Global Community University Networks: Call for Increased North-South Cooperation
On September 23rd 2010, eight international networks supporting community university engagement across the world gathered to participate in the first Global Video Dialogue on Enhancing North-South Cooperation in Community-University Engagement.
These networks, some of which did not know of each other, represent several thousand universities, professional bodies and civil society organisations. Networks that gathered for the Global Dialogue on Enhancing North-South Cooperation in Community-University Engagement are both university-led and community-led and were as follows: the Centro Boliviano de Estudios Multidisciplinarios, Commonwealth Universities Extension and Engagement Network, Global Alliance on Community Engaged Research (GACER), Global Universities Network for Innovation(GUNI), Living Knowledge Network, PASCAL International Observatory, Participatory Research in Asia, and the Talloires Network.
In this age of faltering financial economies and particular attention to environmental sustainability, the video platform of the dialogue intentionally set out to explore a new way of working together by gathering from various corners of the globe without taxing already limited resources. The Global Dialogue was hosted by the Institute of Education at the University of London and Co-Chaired by Professor Sir David Watson, with the Centre for Higher Education Studies and Principal of Green Templeton College at Oxford University and Dr. Rajesh Tandon, President of PRIA and Chair of GACER. David Watson describes the exercise as having “all the joy of good professional companionship, along with the excitement of an innovative format and the reassurance that we were achieving results without burning significant natural or financial resources.” Rajesh Tandon noted that, "as higher education in India and China expand dramatically to meet the needs of our rapidly changing nations, the responsibility of higher education to their communities and regions must be a central concern." The idea of gathering internationally focused Community-University Engagement networks to discuss the unique role and perspective of each network, tensions and challenges faced, and ways in which such networks can work together to make an impact on complex issues affecting local, national and international communities originated with Budd Hall from the University of Victoria's Office of Community-Based Research and GACER Secretary.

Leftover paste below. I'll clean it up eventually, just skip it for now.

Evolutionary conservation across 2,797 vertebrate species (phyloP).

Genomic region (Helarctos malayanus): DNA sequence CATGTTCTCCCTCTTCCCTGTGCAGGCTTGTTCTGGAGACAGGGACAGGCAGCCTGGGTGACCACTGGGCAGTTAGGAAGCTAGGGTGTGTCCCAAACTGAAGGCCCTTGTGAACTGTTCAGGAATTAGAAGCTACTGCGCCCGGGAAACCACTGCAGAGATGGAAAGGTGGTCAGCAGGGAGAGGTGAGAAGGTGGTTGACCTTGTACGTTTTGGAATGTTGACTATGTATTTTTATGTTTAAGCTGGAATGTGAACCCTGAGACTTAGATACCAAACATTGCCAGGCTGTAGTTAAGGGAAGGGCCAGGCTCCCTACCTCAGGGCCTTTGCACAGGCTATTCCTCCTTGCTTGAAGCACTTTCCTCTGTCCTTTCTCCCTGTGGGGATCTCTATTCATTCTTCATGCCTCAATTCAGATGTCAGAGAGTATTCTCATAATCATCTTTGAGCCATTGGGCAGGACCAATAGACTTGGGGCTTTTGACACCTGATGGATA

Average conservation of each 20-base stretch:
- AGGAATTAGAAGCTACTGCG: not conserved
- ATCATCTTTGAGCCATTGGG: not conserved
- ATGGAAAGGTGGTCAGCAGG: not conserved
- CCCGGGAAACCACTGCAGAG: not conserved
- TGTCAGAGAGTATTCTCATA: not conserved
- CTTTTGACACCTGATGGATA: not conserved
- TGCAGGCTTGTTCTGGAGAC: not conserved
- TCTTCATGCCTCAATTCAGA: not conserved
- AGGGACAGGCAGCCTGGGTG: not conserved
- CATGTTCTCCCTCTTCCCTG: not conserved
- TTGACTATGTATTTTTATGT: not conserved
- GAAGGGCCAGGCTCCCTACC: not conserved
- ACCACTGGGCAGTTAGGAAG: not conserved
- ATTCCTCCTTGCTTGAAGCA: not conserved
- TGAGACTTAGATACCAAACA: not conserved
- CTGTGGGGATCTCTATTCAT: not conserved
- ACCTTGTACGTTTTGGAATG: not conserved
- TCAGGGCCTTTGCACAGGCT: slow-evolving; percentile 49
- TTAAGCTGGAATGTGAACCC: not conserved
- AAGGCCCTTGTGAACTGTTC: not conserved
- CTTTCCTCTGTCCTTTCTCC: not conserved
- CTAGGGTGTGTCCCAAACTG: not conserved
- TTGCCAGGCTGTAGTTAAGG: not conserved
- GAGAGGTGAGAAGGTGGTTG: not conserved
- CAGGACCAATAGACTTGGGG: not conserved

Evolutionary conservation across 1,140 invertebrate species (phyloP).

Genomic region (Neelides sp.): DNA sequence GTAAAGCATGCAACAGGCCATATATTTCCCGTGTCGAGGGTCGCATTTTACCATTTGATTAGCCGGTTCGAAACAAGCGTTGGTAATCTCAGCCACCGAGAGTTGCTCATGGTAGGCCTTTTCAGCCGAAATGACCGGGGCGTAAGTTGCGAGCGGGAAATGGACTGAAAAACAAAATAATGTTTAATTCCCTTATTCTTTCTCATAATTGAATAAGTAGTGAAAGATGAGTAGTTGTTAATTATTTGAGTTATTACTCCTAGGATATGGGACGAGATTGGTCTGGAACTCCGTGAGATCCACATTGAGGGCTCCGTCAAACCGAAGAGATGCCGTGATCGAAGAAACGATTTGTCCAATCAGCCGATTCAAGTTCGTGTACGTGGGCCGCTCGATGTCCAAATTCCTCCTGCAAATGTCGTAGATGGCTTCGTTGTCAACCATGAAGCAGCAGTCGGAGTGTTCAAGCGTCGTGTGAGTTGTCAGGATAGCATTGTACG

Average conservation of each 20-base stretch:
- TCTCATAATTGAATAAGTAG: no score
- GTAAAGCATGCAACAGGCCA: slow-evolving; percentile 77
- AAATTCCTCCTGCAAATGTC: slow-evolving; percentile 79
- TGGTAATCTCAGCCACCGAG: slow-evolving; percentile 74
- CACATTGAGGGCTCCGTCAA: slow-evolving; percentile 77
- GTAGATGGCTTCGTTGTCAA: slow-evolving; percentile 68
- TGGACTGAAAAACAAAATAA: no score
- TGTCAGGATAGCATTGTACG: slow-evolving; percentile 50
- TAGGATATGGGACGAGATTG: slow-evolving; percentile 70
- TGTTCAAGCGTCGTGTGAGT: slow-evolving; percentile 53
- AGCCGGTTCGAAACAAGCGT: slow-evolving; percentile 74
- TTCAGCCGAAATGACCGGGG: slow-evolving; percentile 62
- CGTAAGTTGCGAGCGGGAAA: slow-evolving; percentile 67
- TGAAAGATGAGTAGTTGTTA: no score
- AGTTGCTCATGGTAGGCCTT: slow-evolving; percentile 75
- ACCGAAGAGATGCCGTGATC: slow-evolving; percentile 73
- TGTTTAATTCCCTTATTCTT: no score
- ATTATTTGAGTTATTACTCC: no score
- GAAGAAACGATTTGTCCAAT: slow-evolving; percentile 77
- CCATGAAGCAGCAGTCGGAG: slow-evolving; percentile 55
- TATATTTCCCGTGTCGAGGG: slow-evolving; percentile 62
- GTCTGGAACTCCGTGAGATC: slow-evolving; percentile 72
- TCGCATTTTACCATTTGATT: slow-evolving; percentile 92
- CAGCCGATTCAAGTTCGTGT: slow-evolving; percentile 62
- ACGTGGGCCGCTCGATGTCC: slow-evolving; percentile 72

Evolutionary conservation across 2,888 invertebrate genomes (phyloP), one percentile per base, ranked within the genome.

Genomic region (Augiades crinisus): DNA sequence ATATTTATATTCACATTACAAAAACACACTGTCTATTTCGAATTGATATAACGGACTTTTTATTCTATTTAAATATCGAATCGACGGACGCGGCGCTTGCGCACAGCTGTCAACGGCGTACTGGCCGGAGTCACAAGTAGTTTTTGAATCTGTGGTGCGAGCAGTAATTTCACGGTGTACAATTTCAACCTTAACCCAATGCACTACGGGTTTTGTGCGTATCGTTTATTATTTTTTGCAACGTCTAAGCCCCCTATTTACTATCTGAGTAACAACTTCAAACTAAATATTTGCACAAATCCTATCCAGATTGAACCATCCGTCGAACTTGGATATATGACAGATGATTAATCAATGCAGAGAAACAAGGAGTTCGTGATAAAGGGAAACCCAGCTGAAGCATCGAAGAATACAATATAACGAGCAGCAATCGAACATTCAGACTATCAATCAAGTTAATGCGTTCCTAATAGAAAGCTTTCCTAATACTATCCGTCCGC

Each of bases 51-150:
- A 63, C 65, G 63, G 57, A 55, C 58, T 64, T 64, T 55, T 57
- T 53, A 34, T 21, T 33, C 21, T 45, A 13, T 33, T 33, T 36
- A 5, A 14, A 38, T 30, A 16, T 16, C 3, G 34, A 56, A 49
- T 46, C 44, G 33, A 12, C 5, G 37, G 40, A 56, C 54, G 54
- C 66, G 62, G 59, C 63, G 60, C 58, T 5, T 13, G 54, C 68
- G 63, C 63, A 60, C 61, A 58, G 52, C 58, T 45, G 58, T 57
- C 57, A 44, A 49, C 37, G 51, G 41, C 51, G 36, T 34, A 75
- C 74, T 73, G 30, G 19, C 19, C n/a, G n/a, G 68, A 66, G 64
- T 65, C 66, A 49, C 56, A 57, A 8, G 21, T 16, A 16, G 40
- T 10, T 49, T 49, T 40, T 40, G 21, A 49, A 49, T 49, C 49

Complementary and Collaborative
The dialogue provided a space to begin a conversation about how knowledge created in both communities and other sites as well as our higher education institutions can be respected in the process of responding better to the needs of our communities; on how to address needs and demands for alternative appraisal systems to existing global 'League Tables' for ranking universities; brainstorming appropriate roles and contributions of international agencies such as UNESCO, World Bank, bi-lateral aid agencies, philanthropic foundations and religious institutions towards broadening the practices of community-university partnerships; beginning to strategise how the networks can reach out to missing voices, regions and vulnerable communities, as well as establishing relationships to address how such an alliance of networks can support future scholars, activists and administrators.